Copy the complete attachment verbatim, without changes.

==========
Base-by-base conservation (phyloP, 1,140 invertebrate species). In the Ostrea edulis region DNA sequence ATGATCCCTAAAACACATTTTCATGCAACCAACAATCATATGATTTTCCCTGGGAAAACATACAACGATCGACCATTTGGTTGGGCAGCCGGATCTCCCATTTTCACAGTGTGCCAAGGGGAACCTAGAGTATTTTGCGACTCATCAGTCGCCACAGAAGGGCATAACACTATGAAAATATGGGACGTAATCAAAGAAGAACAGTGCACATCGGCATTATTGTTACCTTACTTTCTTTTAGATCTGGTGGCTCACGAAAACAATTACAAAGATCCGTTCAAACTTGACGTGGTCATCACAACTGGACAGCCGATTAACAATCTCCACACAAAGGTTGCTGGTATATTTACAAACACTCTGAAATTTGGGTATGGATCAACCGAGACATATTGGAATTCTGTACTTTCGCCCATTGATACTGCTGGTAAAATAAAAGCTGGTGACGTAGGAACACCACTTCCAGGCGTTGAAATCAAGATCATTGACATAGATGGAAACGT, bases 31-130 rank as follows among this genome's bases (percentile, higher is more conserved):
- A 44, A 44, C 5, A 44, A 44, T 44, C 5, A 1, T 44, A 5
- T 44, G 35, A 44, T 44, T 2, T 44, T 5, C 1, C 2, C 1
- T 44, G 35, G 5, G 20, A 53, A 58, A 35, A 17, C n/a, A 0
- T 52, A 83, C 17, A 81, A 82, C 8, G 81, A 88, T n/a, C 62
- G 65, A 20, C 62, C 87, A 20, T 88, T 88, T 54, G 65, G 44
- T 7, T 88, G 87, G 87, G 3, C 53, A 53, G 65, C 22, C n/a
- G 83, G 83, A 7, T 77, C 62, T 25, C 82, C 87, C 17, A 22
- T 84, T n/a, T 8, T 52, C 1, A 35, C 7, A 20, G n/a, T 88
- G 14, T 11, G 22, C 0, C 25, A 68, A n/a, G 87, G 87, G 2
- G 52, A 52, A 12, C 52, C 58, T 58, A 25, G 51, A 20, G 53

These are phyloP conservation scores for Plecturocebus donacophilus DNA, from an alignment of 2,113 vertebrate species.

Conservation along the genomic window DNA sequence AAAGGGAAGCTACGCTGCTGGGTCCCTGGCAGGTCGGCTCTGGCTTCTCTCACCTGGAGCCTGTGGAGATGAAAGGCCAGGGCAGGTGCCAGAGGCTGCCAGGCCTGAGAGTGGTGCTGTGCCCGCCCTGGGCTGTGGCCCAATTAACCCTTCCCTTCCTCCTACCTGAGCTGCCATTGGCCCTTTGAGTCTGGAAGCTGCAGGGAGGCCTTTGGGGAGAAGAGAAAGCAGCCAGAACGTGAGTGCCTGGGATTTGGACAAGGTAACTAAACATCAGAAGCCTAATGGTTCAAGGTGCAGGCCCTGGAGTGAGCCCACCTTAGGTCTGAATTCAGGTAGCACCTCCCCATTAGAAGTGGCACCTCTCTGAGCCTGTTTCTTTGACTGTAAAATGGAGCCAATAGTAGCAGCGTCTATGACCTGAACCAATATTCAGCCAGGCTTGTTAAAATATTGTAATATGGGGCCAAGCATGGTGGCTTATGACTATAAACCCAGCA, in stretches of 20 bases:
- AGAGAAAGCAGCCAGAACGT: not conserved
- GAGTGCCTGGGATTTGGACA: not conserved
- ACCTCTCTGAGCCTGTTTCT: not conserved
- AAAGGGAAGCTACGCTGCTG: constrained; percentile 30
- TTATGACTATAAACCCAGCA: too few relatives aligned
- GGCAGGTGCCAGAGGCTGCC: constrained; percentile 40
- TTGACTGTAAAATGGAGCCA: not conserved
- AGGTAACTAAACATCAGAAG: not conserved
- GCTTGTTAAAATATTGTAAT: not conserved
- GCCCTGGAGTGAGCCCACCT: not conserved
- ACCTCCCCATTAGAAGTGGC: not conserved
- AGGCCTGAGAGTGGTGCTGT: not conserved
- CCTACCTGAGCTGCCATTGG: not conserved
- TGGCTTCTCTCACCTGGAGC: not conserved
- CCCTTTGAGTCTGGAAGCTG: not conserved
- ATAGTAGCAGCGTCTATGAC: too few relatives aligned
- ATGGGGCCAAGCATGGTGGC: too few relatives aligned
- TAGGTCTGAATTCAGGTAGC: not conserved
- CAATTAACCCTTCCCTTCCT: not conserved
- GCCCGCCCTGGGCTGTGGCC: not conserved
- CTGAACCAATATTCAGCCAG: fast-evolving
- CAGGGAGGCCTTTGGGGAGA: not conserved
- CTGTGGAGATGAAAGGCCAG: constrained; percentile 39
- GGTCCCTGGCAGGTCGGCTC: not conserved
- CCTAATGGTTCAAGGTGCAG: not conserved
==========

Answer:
Base-by-base conservation (phyloP, 1,140 invertebrate species). In the Ostrea edulis region DNA sequence ATGATCCCTAAAACACATTTTCATGCAACCAACAATCATATGATTTTCCCTGGGAAAACATACAACGATCGACCATTTGGTTGGGCAGCCGGATCTCCCATTTTCACAGTGTGCCAAGGGGAACCTAGAGTATTTTGCGACTCATCAGTCGCCACAGAAGGGCATAACACTATGAAAATATGGGACGTAATCAAAGAAGAACAGTGCACATCGGCATTATTGTTACCTTACTTTCTTTTAGATCTGGTGGCTCACGAAAACAATTACAAAGATCCGTTCAAACTTGACGTGGTCATCACAACTGGACAGCCGATTAACAATCTCCACACAAAGGTTGCTGGTATATTTACAAACACTCTGAAATTTGGGTATGGATCAACCGAGACATATTGGAATTCTGTACTTTCGCCCATTGATACTGCTGGTAAAATAAAAGCTGGTGACGTAGGAACACCACTTCCAGGCGTTGAAATCAAGATCATTGACATAGATGGAAACGT, bases 31-130 rank as follows among this genome's bases (percentile, higher is more conserved):
- A 44, A 44, C 5, A 44, A 44, T 44, C 5, A 1, T 44, A 5
- T 44, G 35, A 44, T 44, T 2, T 44, T 5, C 1, C 2, C 1
- T 44, G 35, G 5, G 20, A 53, A 58, A 35, A 17, C n/a, A 0
- T 52, A 83, C 17, A 81, A 82, C 8, G 81, A 88, T n/a, C 62
- G 65, A 20, C 62, C 87, A 20, T 88, T 88, T 54, G 65, G 44
- T 7, T 88, G 87, G 87, G 3, C 53, A 53, G 65, C 22, C n/a
- G 83, G 83, A 7, T 77, C 62, T 25, C 82, C 87, C 17, A 22
- T 84, T n/a, T 8, T 52, C 1, A 35, C 7, A 20, G n/a, T 88
- G 14, T 11, G 22, C 0, C 25, A 68, A n/a, G 87, G 87, G 2
- G 52, A 52, A 12, C 52, C 58, T 58, A 25, G 51, A 20, G 53

These are phyloP conservation scores for Plecturocebus donacophilus DNA, from an alignment of 2,113 vertebrate species.

Conservation along the genomic window DNA sequence AAAGGGAAGCTACGCTGCTGGGTCCCTGGCAGGTCGGCTCTGGCTTCTCTCACCTGGAGCCTGTGGAGATGAAAGGCCAGGGCAGGTGCCAGAGGCTGCCAGGCCTGAGAGTGGTGCTGTGCCCGCCCTGGGCTGTGGCCCAATTAACCCTTCCCTTCCTCCTACCTGAGCTGCCATTGGCCCTTTGAGTCTGGAAGCTGCAGGGAGGCCTTTGGGGAGAAGAGAAAGCAGCCAGAACGTGAGTGCCTGGGATTTGGACAAGGTAACTAAACATCAGAAGCCTAATGGTTCAAGGTGCAGGCCCTGGAGTGAGCCCACCTTAGGTCTGAATTCAGGTAGCACCTCCCCATTAGAAGTGGCACCTCTCTGAGCCTGTTTCTTTGACTGTAAAATGGAGCCAATAGTAGCAGCGTCTATGACCTGAACCAATATTCAGCCAGGCTTGTTAAAATATTGTAATATGGGGCCAAGCATGGTGGCTTATGACTATAAACCCAGCA, in stretches of 20 bases:
- AGAGAAAGCAGCCAGAACGT: not conserved
- GAGTGCCTGGGATTTGGACA: not conserved
- ACCTCTCTGAGCCTGTTTCT: not conserved
- AAAGGGAAGCTACGCTGCTG: constrained; percentile 30
- TTATGACTATAAACCCAGCA: too few relatives aligned
- GGCAGGTGCCAGAGGCTGCC: constrained; percentile 40
- TTGACTGTAAAATGGAGCCA: not conserved
- AGGTAACTAAACATCAGAAG: not conserved
- GCTTGTTAAAATATTGTAAT: not conserved
- GCCCTGGAGTGAGCCCACCT: not conserved
- ACCTCCCCATTAGAAGTGGC: not conserved
- AGGCCTGAGAGTGGTGCTGT: not conserved
- CCTACCTGAGCTGCCATTGG: not conserved
- TGGCTTCTCTCACCTGGAGC: not conserved
- CCCTTTGAGTCTGGAAGCTG: not conserved
- ATAGTAGCAGCGTCTATGAC: too few relatives aligned
- ATGGGGCCAAGCATGGTGGC: too few relatives aligned
- TAGGTCTGAATTCAGGTAGC: not conserved
- CAATTAACCCTTCCCTTCCT: not conserved
- GCCCGCCCTGGGCTGTGGCC: not conserved
- CTGAACCAATATTCAGCCAG: fast-evolving
- CAGGGAGGCCTTTGGGGAGA: not conserved
- CTGTGGAGATGAAAGGCCAG: constrained; percentile 39
- GGTCCCTGGCAGGTCGGCTC: not conserved
- CCTAATGGTTCAAGGTGCAG: not conserved